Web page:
With the sudden ubiquity of cell phones, even Boy Scouts are no longer learning semaphore in case they get lost in the woods with only a flashlight. Sure, cell phones have a flashlight too, but most lost campers and hikers will wear down the battery trying to make calls and swearing instead of sending signals. Besides, even a simple SOS signal (three short flashes, three long flashes, three short flashes) depends on someone at the other end knowing Morse code. All of this makes the mysterious light signals coming from the surface of the Moon even more mysterious.
“The so-called transient lunar phenomena have been known since the 1950s, but they have not been sufficiently observed.”
That’s about to change, according to Hakan Kayal, Professor of Space Technology at Julius-Maximilians-Universität Würzburg in Bavaria, Germany. Kayal headed the project to build a new lunar telescope specifically designed to study these mysterious “transient lunar phenomena” which was completed when the telescope went into operation in April 2019.
Located in a remote private observatory about 100 km (63 miles) north of Seville, Spain, (“There are simply better weather conditions for observing the moon than in Germany”), Kayal and his team control the telescope from Germany. As explained in a university press release, that primarily occurs when they get a message from the two cameras also at the telescope site scanning the lunar surface 24/7 for flashes. When both pick one up simultaneously, they sound an alarm at Julius-Maximilians-Universität Würzburg and Kayal’s team springs into action — analyzing the photos and videos automatically sent to them by the observatory via. Email? Really?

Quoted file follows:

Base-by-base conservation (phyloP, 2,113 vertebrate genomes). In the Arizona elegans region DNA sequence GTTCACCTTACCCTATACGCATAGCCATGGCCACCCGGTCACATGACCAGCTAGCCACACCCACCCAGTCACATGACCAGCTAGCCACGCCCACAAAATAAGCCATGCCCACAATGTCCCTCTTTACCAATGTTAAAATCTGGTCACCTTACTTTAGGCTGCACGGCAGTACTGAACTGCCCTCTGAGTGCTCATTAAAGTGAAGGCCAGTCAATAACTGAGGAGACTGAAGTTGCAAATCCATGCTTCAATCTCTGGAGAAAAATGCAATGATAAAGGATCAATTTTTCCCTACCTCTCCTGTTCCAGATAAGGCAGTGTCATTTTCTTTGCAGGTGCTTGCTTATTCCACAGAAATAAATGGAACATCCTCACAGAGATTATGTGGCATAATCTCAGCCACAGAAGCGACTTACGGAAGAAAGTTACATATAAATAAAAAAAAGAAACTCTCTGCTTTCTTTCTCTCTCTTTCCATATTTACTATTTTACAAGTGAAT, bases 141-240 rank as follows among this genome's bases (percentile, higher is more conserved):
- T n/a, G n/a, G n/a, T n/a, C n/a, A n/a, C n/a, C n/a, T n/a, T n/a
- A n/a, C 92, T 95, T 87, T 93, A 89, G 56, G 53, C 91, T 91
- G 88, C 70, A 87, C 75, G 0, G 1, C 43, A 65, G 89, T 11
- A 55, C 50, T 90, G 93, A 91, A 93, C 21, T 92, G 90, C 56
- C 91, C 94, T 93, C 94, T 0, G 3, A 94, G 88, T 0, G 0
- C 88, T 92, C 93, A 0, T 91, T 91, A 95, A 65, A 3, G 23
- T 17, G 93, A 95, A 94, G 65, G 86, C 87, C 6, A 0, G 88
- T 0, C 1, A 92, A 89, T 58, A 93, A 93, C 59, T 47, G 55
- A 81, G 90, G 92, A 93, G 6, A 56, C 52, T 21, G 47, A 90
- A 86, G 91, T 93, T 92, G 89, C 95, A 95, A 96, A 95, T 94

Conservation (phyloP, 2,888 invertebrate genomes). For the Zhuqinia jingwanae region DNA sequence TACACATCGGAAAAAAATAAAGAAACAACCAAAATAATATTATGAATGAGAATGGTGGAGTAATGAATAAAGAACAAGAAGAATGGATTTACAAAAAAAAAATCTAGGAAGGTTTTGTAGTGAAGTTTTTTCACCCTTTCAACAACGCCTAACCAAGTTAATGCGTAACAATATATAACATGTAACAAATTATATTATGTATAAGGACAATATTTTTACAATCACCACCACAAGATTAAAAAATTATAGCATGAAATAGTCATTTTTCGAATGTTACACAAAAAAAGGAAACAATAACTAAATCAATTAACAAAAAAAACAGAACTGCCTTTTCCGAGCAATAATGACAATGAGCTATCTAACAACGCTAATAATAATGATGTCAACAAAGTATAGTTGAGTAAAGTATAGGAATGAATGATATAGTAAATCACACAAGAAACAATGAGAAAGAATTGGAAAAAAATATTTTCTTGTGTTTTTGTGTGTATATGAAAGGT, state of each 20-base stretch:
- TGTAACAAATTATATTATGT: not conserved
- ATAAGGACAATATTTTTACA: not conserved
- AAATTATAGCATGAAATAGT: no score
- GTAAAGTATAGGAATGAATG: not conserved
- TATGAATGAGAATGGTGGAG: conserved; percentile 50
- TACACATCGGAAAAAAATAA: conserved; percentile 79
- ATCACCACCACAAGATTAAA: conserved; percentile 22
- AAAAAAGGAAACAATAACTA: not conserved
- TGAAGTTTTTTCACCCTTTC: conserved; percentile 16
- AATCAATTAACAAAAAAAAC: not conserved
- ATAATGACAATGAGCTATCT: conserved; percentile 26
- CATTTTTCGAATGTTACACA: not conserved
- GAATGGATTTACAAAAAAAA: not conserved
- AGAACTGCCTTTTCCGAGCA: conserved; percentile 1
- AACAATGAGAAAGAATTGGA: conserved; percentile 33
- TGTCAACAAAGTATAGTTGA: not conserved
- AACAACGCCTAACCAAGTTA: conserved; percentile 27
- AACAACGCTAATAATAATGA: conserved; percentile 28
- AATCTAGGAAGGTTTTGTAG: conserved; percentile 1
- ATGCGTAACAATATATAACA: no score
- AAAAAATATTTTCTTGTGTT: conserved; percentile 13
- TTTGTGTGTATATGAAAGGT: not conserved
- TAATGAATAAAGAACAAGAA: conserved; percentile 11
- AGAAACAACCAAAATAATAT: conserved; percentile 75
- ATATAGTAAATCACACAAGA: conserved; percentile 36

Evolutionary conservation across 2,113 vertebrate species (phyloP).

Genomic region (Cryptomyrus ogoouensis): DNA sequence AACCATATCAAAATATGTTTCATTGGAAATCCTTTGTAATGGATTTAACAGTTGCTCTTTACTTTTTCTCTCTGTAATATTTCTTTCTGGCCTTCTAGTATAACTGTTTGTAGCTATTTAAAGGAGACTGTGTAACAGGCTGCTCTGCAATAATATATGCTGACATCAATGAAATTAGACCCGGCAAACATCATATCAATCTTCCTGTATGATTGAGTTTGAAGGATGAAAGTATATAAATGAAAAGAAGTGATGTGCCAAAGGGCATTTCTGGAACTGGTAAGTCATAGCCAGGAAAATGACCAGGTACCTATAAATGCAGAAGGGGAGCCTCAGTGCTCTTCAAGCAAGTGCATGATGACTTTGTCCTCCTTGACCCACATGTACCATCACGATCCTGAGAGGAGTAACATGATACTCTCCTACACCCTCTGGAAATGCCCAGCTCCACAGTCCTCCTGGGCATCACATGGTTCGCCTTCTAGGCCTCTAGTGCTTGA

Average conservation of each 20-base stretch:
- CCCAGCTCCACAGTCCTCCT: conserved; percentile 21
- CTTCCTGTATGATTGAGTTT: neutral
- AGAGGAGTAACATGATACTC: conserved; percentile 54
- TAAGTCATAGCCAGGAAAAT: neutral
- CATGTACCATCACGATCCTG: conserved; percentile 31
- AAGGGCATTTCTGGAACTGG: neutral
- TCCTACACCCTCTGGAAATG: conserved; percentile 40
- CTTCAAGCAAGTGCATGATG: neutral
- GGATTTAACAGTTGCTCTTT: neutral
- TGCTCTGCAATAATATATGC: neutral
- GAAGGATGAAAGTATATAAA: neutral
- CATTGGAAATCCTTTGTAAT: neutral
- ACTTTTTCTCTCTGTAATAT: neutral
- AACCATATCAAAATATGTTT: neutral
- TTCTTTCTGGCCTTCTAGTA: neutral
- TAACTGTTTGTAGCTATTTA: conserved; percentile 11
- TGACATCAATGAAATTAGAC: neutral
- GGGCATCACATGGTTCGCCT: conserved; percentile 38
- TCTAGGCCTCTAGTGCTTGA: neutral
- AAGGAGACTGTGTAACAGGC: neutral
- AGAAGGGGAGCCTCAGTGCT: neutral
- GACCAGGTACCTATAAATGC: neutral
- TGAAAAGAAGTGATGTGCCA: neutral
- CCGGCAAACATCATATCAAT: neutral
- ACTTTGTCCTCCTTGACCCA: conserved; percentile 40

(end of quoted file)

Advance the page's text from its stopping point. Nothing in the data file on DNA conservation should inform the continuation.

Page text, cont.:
“Among other things, Kayal wants to use artificial intelligence methods: neural networks make the system gradually learn to distinguish a lunar flash of technical interference from objects like birds and planes that fly by in front of the camera. It is estimated that another year of work is needed by then.”
The lunar flash telescope is obviously a work-in-process. Right now, Kayal manually checks with the European Space Agency to see if their monitors have also observed the flash to confirm it’s legitimate before proceeding to the next step – trying to determine what the flashes might be before the next human expedition to the Moon.
“Anyone who wants to build a lunar base at some point, of course, must know the local conditions very well,” says Professor Kayal. What if such plans became concrete? At the latest then it should be clear what the mysterious flashes and luminous phenomena are about.”
Speculations on the causes of these mysterious lunar flashes range from meteors to lightning to seismic activity releasing gases that reflect sunlight (a strong possibility) to … aliens (a popular possibility).
While New Horizons leaves the solar system for more long-distance explorations, we still know very little about our closest neighbor. Professor Kayal hopes to change that with his lunar telescope and new programs at the University of Würzburg where there is a bachelor’s degree program for aerospace computer science, a master program in “Satellite Technology” and a degree in aerospace engineering in the Master’s program Computer Science.
Let’s hope we get answers on the “transient lunar phenomena” and other lunar mysteries before the Moon is closed off and exploited by those more interested in its minerals, rare metals and potential as a space military base.
Three shorts … three longs … three shorts.